My daughter wanted to go back to a store in Fenwick to get a sweatshirt she'd been eyeing, so I asked my husband to drop me off at the small shops on the way so I could check out a little boutique I loved (that would be of no interest to anyone else in the car).
It was pouring when he dropped me off, so I dashed to the store, only to discover that it was closed. Out of business.
I stood there under the overhang processing my disappointment (which, I am sure, did not come close to rivaling the disappointment of the owner who'd had to make the decision to close) before dashing across the brick sidewalk to the store across the way. I wandered for a few minutes before making the decision to go with Plan B.
Before we left the condo, I'd tucked a notebook into my purse in case I had down time. There was a small bookstore and coffee shop next door -- The Book End Cafe -- a cute little spot I'd noticed on previous visits but had never gone into. This seemed like the perfect opportunity.
It was charming. Open and clean with a relaxed, spacious feel and tall (okay, tall to me from my towering perspective of five feet zero inches) shelves of books tucked throughout, it was the perfect rainy day respite. Iced chai tea latte in hand, I settled at a circular table built around a column and opened my notebook.
Starbucks back home, but it had an atmosphere conducive to quiet contemplation. No music played, there was no line at the counter (a mixed blessing, given the fate of the boutique across the way) and the singletons at other tables were immersed in their own work. Food and drink were available (for a price, of course) and it was easy to settle in to read or write.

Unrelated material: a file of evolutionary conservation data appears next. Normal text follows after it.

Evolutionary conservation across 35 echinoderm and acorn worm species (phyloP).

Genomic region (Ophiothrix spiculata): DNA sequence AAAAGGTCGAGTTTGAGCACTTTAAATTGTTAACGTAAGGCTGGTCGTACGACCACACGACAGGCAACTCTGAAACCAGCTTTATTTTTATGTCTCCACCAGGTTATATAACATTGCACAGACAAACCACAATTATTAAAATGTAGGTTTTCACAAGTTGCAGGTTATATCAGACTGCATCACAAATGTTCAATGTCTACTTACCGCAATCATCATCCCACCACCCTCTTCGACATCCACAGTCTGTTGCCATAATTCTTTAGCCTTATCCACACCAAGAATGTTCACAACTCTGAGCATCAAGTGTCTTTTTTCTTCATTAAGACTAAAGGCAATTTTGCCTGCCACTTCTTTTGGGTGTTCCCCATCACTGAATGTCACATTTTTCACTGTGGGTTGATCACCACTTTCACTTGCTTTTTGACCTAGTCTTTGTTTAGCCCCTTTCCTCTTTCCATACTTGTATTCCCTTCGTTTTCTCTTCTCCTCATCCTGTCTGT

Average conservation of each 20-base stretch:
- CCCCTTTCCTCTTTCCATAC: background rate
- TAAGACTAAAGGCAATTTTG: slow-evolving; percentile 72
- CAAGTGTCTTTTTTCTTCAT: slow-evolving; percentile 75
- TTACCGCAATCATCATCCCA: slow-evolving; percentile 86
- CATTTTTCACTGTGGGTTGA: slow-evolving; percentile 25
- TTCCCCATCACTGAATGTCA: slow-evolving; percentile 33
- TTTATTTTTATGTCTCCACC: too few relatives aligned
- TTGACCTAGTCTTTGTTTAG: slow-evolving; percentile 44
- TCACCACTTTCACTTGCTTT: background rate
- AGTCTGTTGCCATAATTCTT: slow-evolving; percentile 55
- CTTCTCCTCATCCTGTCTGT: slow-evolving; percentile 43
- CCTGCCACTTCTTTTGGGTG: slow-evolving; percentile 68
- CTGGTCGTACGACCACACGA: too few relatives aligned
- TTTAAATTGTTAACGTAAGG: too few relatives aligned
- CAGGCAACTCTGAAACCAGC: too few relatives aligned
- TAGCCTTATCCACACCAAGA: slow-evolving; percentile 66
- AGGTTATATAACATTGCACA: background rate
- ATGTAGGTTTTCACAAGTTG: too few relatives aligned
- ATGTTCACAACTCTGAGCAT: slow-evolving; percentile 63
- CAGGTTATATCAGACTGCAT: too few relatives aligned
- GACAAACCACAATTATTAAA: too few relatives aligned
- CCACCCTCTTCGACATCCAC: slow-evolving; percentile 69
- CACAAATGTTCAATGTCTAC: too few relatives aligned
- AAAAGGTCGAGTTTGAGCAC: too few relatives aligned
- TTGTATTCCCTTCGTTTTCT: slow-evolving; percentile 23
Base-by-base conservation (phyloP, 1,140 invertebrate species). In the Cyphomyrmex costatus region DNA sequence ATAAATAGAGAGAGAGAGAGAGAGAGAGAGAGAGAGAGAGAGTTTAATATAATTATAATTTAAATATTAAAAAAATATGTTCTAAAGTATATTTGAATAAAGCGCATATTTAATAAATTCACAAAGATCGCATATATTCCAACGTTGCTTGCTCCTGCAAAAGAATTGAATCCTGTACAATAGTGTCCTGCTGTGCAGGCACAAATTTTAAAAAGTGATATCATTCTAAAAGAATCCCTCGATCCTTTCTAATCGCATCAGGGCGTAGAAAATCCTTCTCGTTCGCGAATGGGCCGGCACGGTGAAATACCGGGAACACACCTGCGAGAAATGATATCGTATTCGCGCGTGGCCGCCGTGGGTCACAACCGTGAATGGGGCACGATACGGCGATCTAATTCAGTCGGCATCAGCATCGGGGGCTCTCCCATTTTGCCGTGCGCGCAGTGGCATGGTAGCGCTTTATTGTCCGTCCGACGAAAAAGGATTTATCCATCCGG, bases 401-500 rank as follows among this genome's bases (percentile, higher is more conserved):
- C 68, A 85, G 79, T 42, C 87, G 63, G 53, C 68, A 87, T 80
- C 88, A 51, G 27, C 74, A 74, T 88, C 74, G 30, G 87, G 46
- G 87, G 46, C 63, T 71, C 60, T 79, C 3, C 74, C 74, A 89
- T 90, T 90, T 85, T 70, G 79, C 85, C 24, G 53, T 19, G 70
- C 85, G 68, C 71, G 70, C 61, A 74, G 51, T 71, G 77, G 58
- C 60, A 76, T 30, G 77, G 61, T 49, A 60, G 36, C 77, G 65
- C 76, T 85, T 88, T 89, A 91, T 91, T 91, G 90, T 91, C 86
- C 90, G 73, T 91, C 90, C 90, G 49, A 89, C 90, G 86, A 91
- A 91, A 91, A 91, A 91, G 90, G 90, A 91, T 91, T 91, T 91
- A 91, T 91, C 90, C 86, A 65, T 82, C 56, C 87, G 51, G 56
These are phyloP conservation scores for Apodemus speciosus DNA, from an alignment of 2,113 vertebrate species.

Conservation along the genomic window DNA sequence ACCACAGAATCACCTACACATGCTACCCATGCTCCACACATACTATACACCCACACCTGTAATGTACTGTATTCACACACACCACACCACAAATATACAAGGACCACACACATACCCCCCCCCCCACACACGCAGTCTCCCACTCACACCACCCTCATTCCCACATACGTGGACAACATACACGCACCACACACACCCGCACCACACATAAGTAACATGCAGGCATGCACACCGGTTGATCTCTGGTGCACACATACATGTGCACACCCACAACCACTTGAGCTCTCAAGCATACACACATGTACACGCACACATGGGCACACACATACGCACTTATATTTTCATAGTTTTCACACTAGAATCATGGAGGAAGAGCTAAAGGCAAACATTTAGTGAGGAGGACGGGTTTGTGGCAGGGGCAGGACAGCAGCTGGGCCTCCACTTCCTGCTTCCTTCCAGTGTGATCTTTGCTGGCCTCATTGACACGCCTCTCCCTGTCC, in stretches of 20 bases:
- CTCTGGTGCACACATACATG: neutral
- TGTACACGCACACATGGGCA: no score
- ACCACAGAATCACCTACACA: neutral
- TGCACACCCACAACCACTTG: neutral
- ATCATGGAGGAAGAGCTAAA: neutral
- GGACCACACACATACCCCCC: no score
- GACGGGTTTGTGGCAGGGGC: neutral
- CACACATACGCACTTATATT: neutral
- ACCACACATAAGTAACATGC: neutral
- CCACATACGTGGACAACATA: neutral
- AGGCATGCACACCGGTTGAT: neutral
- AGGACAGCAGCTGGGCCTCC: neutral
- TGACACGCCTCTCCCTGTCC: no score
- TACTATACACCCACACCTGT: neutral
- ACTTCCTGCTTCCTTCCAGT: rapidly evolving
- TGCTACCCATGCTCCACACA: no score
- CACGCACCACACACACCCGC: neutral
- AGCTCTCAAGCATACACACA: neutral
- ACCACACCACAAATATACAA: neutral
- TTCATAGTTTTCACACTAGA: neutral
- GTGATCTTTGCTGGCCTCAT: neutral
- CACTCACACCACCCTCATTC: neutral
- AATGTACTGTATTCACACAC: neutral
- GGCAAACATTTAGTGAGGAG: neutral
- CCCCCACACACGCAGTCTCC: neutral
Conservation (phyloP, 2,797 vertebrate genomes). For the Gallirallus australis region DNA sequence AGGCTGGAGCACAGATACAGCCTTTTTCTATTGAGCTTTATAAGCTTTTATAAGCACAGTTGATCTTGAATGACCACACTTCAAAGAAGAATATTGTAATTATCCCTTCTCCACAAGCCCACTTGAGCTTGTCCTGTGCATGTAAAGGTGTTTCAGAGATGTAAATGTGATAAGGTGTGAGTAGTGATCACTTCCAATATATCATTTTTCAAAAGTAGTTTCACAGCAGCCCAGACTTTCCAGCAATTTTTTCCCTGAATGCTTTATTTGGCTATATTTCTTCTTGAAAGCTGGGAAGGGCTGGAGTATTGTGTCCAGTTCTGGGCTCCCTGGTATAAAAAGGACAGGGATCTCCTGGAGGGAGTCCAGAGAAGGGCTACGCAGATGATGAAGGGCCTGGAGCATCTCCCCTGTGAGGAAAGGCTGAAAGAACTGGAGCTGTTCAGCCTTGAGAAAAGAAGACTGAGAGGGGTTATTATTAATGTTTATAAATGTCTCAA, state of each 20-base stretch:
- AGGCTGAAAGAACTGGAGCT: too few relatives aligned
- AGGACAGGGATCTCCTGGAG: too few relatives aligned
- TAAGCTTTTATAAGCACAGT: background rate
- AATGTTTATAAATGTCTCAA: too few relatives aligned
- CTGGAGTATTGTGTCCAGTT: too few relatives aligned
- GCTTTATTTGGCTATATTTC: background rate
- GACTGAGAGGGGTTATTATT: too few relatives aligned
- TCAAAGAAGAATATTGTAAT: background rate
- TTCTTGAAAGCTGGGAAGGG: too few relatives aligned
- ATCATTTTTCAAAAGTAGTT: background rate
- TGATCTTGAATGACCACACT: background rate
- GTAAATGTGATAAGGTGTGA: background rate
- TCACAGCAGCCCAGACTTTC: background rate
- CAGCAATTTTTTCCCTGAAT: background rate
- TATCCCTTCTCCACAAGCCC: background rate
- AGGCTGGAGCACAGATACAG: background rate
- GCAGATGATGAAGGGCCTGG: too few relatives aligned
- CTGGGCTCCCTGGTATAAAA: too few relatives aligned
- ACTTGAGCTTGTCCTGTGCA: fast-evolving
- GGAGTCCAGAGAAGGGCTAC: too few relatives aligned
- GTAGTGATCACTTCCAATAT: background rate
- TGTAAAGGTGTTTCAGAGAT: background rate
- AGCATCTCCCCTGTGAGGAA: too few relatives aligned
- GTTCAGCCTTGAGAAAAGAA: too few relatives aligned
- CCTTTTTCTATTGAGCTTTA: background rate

I know it's easy to romanticize small businesses, conveniently forgetting they're fraught with peril for the owner with a dream who takes a chance. The day after we returned home, I discovered that a small bookstore not much different from this one -- one that had been an institution in our town -- had closed its doors for good. My guess is that much like The Shop Around the Corner in the movie You've Got Mail, it just couldn't compete with the big guys whose big volume can afford to pay big overhead.
Unfortunately, I'm as guilty as anyone else of choosing price over principle, especially when it comes to getting the book I want in my hands. When the appetite is voracious, the temptation to squeeze every last drop out of the budget is great. But part of the beauty of vacation is visiting the small stores that make the beach -- well, the beach -- and enjoying the opportunity to spend my money in little places that make a big difference.
No matter how often I return to The Book End Cafe, I know I'll remember it as my port in a storm -- one I look forward to returning to even when it's not pouring down rain.
|Photo courtesy of sussex.org|